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J Cell Biochem. 2010 Mar 1;109(4):818-27. doi: 10.1002/jcb.22461.

Identification and functional relevance of de novo DNA methylation in cancerous B-cell populations.

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  • 1Department of Biochemistry and Molecular Biology, University of Southern California, Los Angeles, California 90089, USA.


Epigenetic remodeling is a hallmark of cancer, with the frequent acquisition of de novo DNA methylation in CpG islands. However, the functional relevance of de novo DNA methylation in cancer is less well defined. To begin to address this issue in B-cells, we used BeadArray assays to survey the methylation status of over 1,500 cancer-related CpG loci in two molecular subtypes of diffuse large B-cell lymphoma (ABC-DLBCL and GCB-DLBCL) and cognate normal B-cell populations. We identified 81 loci that showed frequent de novo DNA methylation in GCB-DLBCL and 67 loci that showed frequent de novo DNA methylation in ABC-DLBCL. These de novo methylated CpG loci included reported targets of polycomb repressive complexes (PRC) in stem cells. All candidate loci in GCB-DLBCL are proximal to genes that are poorly expressed or silent in purified normal germinal center (GC) B-cells. This is consistent with the hypothesis that de novo DNA methylation in cancer is more frequently involved in the maintenance rather than the initiation of gene silencing (de novo repression). This suggests that epigenetic switching occurs during tumorigenesis with de novo DNA methylation locking in gene silencing normally mediated by transcriptional repressors. Furthermore, we propose that similar to de novo genetic mutations, the majority of de novo DNA methylation events observed in tumors are passengers not causally involved in tumorigenesis.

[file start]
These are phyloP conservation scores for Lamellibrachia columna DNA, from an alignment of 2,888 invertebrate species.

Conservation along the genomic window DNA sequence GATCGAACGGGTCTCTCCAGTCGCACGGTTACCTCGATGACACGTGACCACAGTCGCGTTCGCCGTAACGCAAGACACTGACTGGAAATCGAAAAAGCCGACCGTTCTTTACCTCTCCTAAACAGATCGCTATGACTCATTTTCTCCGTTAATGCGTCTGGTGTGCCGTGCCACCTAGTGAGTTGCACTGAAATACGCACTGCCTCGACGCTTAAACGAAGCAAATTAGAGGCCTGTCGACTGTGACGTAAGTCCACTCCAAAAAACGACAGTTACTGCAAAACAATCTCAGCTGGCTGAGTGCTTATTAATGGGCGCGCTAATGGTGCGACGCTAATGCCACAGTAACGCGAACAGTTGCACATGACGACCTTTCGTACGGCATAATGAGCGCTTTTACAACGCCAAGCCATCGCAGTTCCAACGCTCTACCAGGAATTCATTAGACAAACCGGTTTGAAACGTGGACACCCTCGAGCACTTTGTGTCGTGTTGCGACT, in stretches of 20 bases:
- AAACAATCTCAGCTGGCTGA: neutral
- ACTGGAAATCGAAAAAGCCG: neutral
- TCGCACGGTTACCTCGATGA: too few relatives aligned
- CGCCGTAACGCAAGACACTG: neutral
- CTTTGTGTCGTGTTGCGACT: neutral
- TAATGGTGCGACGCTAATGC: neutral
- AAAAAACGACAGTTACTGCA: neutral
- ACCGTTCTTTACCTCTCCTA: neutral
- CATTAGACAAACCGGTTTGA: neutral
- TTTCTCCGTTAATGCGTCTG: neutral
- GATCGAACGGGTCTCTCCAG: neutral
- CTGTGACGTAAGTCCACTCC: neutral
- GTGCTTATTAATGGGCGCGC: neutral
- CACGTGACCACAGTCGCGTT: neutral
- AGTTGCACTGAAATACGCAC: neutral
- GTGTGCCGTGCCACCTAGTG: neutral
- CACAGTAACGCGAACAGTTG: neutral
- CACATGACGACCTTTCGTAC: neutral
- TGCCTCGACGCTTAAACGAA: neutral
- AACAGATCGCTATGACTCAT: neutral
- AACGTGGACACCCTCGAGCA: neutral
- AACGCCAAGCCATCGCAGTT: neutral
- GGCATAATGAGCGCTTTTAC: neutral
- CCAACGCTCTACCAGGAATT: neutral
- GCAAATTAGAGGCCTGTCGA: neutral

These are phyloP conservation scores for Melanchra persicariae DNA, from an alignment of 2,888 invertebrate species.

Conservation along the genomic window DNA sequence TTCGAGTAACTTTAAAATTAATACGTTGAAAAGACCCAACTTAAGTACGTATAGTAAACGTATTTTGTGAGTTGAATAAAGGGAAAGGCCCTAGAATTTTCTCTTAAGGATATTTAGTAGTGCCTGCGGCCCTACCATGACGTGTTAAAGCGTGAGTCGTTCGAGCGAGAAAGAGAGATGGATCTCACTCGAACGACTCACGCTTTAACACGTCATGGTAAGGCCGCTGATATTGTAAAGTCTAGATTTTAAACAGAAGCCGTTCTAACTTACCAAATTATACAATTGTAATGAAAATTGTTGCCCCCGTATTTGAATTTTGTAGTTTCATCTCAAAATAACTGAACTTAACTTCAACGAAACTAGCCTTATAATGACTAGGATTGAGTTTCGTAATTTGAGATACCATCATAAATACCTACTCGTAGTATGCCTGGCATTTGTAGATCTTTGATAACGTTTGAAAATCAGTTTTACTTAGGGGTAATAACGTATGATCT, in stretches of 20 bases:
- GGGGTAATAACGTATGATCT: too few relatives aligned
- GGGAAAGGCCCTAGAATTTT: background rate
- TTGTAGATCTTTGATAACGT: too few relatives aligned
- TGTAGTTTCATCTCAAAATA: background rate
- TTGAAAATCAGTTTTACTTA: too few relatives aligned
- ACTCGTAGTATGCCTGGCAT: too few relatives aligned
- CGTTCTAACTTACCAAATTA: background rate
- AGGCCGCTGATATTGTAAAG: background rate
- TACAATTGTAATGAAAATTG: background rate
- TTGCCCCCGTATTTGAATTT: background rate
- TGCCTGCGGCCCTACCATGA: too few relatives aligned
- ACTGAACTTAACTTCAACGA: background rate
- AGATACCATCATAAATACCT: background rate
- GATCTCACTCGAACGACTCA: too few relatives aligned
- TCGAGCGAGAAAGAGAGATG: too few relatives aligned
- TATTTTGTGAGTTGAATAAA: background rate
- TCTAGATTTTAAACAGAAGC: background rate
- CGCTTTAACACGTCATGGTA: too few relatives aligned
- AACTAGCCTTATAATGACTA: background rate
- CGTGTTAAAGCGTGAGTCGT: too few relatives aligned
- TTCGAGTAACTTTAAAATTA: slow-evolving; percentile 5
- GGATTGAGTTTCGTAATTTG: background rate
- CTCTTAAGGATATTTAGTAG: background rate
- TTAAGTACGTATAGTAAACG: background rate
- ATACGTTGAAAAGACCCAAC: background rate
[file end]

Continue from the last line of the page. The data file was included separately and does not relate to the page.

(c) 2010 Wiley-Liss, Inc.

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